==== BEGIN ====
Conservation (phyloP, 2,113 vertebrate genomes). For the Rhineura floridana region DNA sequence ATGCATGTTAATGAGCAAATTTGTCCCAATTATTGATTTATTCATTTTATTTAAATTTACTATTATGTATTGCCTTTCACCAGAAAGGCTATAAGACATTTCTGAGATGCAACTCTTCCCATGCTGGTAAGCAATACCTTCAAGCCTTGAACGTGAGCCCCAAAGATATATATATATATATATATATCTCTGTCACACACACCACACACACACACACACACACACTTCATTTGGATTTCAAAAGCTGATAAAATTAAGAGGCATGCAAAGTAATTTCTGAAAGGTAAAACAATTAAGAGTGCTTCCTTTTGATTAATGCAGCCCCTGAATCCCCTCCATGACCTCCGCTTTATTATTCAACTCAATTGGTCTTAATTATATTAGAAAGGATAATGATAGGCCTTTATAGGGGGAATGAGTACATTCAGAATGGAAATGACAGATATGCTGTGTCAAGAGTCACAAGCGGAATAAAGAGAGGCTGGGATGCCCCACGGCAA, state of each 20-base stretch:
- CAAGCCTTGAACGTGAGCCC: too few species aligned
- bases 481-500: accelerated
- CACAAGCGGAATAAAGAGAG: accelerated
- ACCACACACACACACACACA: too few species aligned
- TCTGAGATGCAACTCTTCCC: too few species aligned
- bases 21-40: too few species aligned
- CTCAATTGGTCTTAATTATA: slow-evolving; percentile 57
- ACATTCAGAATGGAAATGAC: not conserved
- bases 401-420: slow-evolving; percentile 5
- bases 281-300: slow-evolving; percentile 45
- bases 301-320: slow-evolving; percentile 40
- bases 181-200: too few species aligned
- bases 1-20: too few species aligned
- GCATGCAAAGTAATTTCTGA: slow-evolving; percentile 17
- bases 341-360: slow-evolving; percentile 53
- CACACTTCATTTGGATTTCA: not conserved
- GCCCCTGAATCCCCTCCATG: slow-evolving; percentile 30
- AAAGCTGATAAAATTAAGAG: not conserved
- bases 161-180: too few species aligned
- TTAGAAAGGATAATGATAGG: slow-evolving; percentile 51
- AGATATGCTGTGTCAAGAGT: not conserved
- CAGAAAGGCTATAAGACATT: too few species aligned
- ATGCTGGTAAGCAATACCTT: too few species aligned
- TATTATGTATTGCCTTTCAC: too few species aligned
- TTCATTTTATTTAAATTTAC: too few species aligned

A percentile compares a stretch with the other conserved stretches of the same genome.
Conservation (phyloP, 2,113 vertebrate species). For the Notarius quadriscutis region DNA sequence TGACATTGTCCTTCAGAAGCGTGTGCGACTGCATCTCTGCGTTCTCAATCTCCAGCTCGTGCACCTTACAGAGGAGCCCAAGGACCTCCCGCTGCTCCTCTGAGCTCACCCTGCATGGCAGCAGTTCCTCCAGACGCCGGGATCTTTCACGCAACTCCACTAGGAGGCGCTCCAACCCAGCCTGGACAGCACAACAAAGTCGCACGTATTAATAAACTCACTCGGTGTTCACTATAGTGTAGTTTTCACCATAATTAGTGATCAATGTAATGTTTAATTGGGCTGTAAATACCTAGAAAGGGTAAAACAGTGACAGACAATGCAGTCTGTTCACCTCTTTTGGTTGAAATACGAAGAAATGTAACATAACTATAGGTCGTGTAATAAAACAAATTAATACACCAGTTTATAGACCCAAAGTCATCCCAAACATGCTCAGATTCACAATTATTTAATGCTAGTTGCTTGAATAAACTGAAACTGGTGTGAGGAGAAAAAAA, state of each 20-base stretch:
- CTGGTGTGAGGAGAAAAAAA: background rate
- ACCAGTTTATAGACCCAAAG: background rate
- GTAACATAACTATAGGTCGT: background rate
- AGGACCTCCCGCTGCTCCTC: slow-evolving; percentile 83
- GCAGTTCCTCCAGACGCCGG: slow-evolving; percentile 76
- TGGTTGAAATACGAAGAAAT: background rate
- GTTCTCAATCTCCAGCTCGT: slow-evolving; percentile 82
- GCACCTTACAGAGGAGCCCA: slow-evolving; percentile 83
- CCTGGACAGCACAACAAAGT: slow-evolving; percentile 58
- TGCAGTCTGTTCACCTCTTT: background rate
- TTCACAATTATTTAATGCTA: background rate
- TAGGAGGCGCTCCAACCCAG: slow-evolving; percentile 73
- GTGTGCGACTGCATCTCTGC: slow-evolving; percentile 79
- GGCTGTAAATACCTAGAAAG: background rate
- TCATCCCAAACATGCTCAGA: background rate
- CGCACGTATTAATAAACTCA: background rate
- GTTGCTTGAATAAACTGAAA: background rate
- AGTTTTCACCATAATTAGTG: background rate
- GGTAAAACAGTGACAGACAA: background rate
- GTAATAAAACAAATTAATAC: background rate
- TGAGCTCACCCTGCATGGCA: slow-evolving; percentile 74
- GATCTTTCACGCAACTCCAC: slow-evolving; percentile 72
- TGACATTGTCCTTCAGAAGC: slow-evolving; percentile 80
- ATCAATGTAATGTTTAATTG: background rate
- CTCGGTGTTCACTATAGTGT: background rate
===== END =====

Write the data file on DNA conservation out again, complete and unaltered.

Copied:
Conservation (phyloP, 2,113 vertebrate genomes). For the Rhineura floridana region DNA sequence ATGCATGTTAATGAGCAAATTTGTCCCAATTATTGATTTATTCATTTTATTTAAATTTACTATTATGTATTGCCTTTCACCAGAAAGGCTATAAGACATTTCTGAGATGCAACTCTTCCCATGCTGGTAAGCAATACCTTCAAGCCTTGAACGTGAGCCCCAAAGATATATATATATATATATATATCTCTGTCACACACACCACACACACACACACACACACACTTCATTTGGATTTCAAAAGCTGATAAAATTAAGAGGCATGCAAAGTAATTTCTGAAAGGTAAAACAATTAAGAGTGCTTCCTTTTGATTAATGCAGCCCCTGAATCCCCTCCATGACCTCCGCTTTATTATTCAACTCAATTGGTCTTAATTATATTAGAAAGGATAATGATAGGCCTTTATAGGGGGAATGAGTACATTCAGAATGGAAATGACAGATATGCTGTGTCAAGAGTCACAAGCGGAATAAAGAGAGGCTGGGATGCCCCACGGCAA, state of each 20-base stretch:
- CAAGCCTTGAACGTGAGCCC: too few species aligned
- bases 481-500: accelerated
- CACAAGCGGAATAAAGAGAG: accelerated
- ACCACACACACACACACACA: too few species aligned
- TCTGAGATGCAACTCTTCCC: too few species aligned
- bases 21-40: too few species aligned
- CTCAATTGGTCTTAATTATA: slow-evolving; percentile 57
- ACATTCAGAATGGAAATGAC: not conserved
- bases 401-420: slow-evolving; percentile 5
- bases 281-300: slow-evolving; percentile 45
- bases 301-320: slow-evolving; percentile 40
- bases 181-200: too few species aligned
- bases 1-20: too few species aligned
- GCATGCAAAGTAATTTCTGA: slow-evolving; percentile 17
- bases 341-360: slow-evolving; percentile 53
- CACACTTCATTTGGATTTCA: not conserved
- GCCCCTGAATCCCCTCCATG: slow-evolving; percentile 30
- AAAGCTGATAAAATTAAGAG: not conserved
- bases 161-180: too few species aligned
- TTAGAAAGGATAATGATAGG: slow-evolving; percentile 51
- AGATATGCTGTGTCAAGAGT: not conserved
- CAGAAAGGCTATAAGACATT: too few species aligned
- ATGCTGGTAAGCAATACCTT: too few species aligned
- TATTATGTATTGCCTTTCAC: too few species aligned
- TTCATTTTATTTAAATTTAC: too few species aligned

A percentile compares a stretch with the other conserved stretches of the same genome.
Conservation (phyloP, 2,113 vertebrate species). For the Notarius quadriscutis region DNA sequence TGACATTGTCCTTCAGAAGCGTGTGCGACTGCATCTCTGCGTTCTCAATCTCCAGCTCGTGCACCTTACAGAGGAGCCCAAGGACCTCCCGCTGCTCCTCTGAGCTCACCCTGCATGGCAGCAGTTCCTCCAGACGCCGGGATCTTTCACGCAACTCCACTAGGAGGCGCTCCAACCCAGCCTGGACAGCACAACAAAGTCGCACGTATTAATAAACTCACTCGGTGTTCACTATAGTGTAGTTTTCACCATAATTAGTGATCAATGTAATGTTTAATTGGGCTGTAAATACCTAGAAAGGGTAAAACAGTGACAGACAATGCAGTCTGTTCACCTCTTTTGGTTGAAATACGAAGAAATGTAACATAACTATAGGTCGTGTAATAAAACAAATTAATACACCAGTTTATAGACCCAAAGTCATCCCAAACATGCTCAGATTCACAATTATTTAATGCTAGTTGCTTGAATAAACTGAAACTGGTGTGAGGAGAAAAAAA, state of each 20-base stretch:
- CTGGTGTGAGGAGAAAAAAA: background rate
- ACCAGTTTATAGACCCAAAG: background rate
- GTAACATAACTATAGGTCGT: background rate
- AGGACCTCCCGCTGCTCCTC: slow-evolving; percentile 83
- GCAGTTCCTCCAGACGCCGG: slow-evolving; percentile 76
- TGGTTGAAATACGAAGAAAT: background rate
- GTTCTCAATCTCCAGCTCGT: slow-evolving; percentile 82
- GCACCTTACAGAGGAGCCCA: slow-evolving; percentile 83
- CCTGGACAGCACAACAAAGT: slow-evolving; percentile 58
- TGCAGTCTGTTCACCTCTTT: background rate
- TTCACAATTATTTAATGCTA: background rate
- TAGGAGGCGCTCCAACCCAG: slow-evolving; percentile 73
- GTGTGCGACTGCATCTCTGC: slow-evolving; percentile 79
- GGCTGTAAATACCTAGAAAG: background rate
- TCATCCCAAACATGCTCAGA: background rate
- CGCACGTATTAATAAACTCA: background rate
- GTTGCTTGAATAAACTGAAA: background rate
- AGTTTTCACCATAATTAGTG: background rate
- GGTAAAACAGTGACAGACAA: background rate
- GTAATAAAACAAATTAATAC: background rate
- TGAGCTCACCCTGCATGGCA: slow-evolving; percentile 74
- GATCTTTCACGCAACTCCAC: slow-evolving; percentile 72
- TGACATTGTCCTTCAGAAGC: slow-evolving; percentile 80
- ATCAATGTAATGTTTAATTG: background rate
- CTCGGTGTTCACTATAGTGT: background rate